Good to see posts on business models instead of coding.

    Sure coding and other technical skills are important but so is putting those skills to use in a way that is financially viable.

    I think that the Elegant Themes business model is hard to beat.
    Pretty cheap subscription but that subscription is ongoing.

    Ongoing subscriptions allow products to be developed and developers to make a living from their efforts.

  11. As usual, great article. Thanks!

    I use both premium & free themes and plugins. Rarely use support – can usually find answers via Google. I’m not a big fan of single site license – especially for plugins. Multi-site licenses are normally very expensive. I don’t mind buying a plugin with limited support if I can use it on other sites I develop.

    I’ve purchased premium themes and get no support. So no guarantee in that dept.. That’s why I’m sticking to Elegant Themes & Ultimatum Themes. Great support, great blogs (like this one), great themes, flexible layouts.

  12. There are many bussiness model wordpress you can try, but free is not bad.You also can make it yourself for bussiness.

  13. Hi Kevin,

    Great to see an article more on the business side of WordPress.

    Kevin, I see there is some missing text or layout problem in the article.

    Here is the screen shot.

    or this direct link

    http://i60.tinypic.com/11jq61l.png

  14. I think the freemium model is a good catch and I’m loving meta slider for it.

  15. Great article!

    Freemium is a good way to generate publicity, and using limited functions generate sales of premium plugins

  16. Another great article Kevin. I’m really enjoying your stuff. Having invested in many premium themes and plugins as well as using many really good free ones, I have to say that if you do your research and read reviews before your purchase, you are more likely end up with a quality product. Buyer Diligence also works when looking at the free products.

    There are some really amazing free plugins out there that beat the socks off some premium products. For example, I personally detest the annual renewal fee system that some plugin companies charge. For example Contact Forms 7 is my choice over GF any day. CF7 is a mature product with decent support and a very large user base who essentially share their solutions to any challenges that have come up against when they’ve used the product. A quick search with your favorite search engine usually finds an existing solution to the problem you may be facing.

    I guess the best example of the successful “Free Model” is WordPress itself. It’s still completely free, yet the company behind it is now worth 1 billion dollars! What does that say?

  17. Another great article Kevin and thank you for mentioning Optin Forms.

    As you’ve correctly stated, the biggest advantage of releasing a free product is the exposure you receive. In my case, releasing a free plugin and offering free support has had an amazing effect.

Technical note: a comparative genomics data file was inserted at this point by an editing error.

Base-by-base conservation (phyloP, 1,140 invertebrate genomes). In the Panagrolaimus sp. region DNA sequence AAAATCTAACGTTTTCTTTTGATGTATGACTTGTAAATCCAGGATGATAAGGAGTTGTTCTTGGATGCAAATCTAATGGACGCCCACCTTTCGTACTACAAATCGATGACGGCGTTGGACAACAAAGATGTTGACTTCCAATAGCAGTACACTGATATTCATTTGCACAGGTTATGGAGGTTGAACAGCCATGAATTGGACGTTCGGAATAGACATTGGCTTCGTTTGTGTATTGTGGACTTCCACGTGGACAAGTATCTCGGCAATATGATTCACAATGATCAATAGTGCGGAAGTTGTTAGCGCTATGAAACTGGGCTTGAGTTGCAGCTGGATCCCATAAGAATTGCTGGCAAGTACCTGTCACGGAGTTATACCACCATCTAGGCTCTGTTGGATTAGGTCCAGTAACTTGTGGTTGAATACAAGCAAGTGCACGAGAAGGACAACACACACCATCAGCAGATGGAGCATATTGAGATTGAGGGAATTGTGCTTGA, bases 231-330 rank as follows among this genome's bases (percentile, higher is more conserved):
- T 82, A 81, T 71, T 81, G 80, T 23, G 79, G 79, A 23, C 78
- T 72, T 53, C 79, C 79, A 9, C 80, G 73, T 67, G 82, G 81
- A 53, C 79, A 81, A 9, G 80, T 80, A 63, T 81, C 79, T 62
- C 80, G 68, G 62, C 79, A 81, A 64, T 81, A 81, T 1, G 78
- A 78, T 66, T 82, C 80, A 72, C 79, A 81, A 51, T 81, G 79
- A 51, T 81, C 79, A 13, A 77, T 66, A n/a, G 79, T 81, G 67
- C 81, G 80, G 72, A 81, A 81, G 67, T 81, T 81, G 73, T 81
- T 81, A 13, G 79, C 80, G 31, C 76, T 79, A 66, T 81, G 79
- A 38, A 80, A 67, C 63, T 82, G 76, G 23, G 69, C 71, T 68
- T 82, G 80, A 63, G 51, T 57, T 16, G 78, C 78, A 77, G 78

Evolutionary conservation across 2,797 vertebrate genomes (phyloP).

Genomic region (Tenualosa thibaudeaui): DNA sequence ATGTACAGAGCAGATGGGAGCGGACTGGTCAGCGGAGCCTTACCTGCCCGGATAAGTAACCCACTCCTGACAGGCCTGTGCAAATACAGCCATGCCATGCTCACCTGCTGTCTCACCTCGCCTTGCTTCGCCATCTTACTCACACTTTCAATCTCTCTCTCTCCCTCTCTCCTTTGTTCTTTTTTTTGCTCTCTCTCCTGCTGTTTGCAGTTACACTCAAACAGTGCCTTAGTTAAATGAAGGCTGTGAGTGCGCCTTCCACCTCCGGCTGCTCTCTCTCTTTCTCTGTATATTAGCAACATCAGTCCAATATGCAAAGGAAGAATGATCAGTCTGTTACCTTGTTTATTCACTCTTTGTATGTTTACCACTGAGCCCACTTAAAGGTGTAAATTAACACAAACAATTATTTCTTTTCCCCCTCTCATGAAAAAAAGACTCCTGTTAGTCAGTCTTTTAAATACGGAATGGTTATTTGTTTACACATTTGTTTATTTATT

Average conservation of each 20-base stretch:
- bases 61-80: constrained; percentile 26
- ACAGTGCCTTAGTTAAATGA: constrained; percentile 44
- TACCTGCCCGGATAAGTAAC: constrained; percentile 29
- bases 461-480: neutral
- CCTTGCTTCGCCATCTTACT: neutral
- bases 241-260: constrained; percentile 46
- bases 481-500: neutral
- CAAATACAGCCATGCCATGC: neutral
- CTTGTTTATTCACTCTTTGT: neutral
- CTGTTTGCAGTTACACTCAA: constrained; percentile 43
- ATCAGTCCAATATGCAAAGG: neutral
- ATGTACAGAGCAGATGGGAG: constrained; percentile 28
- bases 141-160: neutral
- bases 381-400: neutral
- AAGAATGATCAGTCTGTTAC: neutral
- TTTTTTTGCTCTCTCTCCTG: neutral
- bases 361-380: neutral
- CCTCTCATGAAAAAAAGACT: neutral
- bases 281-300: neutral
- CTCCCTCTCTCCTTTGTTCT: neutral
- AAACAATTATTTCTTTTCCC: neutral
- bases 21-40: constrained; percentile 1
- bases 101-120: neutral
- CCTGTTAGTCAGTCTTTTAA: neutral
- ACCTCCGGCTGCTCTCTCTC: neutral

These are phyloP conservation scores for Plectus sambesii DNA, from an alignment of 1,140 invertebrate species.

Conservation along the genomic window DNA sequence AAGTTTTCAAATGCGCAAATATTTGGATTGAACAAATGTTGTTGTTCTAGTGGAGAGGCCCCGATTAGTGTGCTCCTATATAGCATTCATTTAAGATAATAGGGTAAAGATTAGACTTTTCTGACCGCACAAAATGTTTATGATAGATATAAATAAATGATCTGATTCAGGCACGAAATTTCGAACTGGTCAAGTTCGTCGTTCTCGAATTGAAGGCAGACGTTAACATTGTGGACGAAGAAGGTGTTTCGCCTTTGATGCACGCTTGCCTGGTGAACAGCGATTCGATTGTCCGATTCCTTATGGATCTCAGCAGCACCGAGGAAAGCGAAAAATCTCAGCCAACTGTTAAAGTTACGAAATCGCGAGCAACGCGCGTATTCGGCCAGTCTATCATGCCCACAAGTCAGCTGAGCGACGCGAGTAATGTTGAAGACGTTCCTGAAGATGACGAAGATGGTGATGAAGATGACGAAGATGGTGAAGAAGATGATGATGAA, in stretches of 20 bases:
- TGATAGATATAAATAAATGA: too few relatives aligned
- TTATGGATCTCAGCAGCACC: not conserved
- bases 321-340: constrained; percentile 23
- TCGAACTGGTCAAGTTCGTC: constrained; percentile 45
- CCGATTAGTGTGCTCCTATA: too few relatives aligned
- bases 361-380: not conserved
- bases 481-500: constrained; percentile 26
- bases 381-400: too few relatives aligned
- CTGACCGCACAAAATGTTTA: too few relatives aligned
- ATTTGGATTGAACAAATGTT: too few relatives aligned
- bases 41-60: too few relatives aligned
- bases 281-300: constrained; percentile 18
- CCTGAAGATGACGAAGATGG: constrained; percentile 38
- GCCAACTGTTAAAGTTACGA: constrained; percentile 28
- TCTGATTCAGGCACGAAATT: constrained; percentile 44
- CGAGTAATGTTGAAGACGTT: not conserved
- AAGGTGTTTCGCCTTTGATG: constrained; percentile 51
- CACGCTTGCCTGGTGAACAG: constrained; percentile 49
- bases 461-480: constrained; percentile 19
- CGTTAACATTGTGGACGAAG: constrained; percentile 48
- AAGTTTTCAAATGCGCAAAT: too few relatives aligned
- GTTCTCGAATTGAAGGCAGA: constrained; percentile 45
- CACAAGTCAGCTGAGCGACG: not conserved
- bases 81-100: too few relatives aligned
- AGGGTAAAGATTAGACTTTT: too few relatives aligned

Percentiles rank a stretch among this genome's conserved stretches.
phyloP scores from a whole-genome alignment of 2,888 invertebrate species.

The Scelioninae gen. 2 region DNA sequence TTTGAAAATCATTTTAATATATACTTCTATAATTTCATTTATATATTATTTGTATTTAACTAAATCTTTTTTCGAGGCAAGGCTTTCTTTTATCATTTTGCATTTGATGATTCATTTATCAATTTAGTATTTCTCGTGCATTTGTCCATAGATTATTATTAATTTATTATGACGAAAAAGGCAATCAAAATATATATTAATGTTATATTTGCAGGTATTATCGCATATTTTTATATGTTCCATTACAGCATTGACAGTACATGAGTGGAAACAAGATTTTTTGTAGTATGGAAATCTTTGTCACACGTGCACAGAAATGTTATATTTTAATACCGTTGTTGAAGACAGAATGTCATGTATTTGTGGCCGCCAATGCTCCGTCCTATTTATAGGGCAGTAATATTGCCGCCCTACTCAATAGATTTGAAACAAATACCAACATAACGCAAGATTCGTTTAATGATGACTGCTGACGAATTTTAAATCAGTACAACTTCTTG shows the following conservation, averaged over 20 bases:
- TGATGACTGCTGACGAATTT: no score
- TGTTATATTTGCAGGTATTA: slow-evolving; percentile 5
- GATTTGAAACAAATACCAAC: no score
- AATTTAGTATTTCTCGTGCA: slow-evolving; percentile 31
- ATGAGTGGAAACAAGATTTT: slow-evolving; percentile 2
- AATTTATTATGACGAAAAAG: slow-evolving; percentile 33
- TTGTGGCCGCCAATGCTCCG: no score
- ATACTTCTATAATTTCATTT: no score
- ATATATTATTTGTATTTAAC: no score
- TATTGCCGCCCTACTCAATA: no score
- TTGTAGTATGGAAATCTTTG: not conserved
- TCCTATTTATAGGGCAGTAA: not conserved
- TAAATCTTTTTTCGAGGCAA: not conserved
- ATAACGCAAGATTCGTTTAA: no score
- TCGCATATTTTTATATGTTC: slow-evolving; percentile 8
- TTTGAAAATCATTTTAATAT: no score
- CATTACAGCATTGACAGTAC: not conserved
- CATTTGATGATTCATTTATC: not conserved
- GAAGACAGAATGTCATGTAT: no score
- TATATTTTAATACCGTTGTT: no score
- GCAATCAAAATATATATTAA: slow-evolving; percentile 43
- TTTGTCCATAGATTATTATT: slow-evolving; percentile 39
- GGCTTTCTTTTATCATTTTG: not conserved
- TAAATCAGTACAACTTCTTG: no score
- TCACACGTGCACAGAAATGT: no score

My email lists are growing like never before and I’ve received a ton of feedback which helps me decide what products to release in the future. Last but not least, I’ve been able to expand my network of online contacts in the WordPress community.

  18. The intention of this article is good, but it doesn’t actually discuss what I would call “business models”. I don’t mean to be picky, but these are pricing models, not business models. A pricing model is a way of setting a price for a particular product or service (in this case, themes and plugins). A business model is a way of arranging an entire business to provide value for the product/service providers and the users.

    The importance of the distinction is this: a pricing model (as you have here) is only good for setting the price of a single product or service, or a bundle of products or services. However, a business model can guide a developer in how to make a living from a combination of products and services. So, a business model can incorporate multiple pricing models at the same time. For example, a developer could sell premium themes, a few free plugins, lots of freemium plugins, each with a corresponding premium plugin. That’s a business model, which can provide more holistic guidance in earning a living.

  19. Great article. I really enjoyed the detail you went into with regards to the various pricing models for Themes and Plugins. The Freemium vs. Premium is a proven Marketing (Pricing) point that has shown some good success within the WirdPress community. As a plugin dev we are doing the same here. I also have to kind of agree with Ochado’s comment about Pricing vs. Business….. yeah it’s kind of nit picking….but your article holds it’s own with excellent research on the content.

  20. I disagree with the remarks that this article is not talking about business models. All three of these – free, freemium, and premium – are business models, not pricing structures. As a matter of fact, Kevin doesn’t talk at all about pricing other than if you should offer free with donations ( or charge for support) or paid.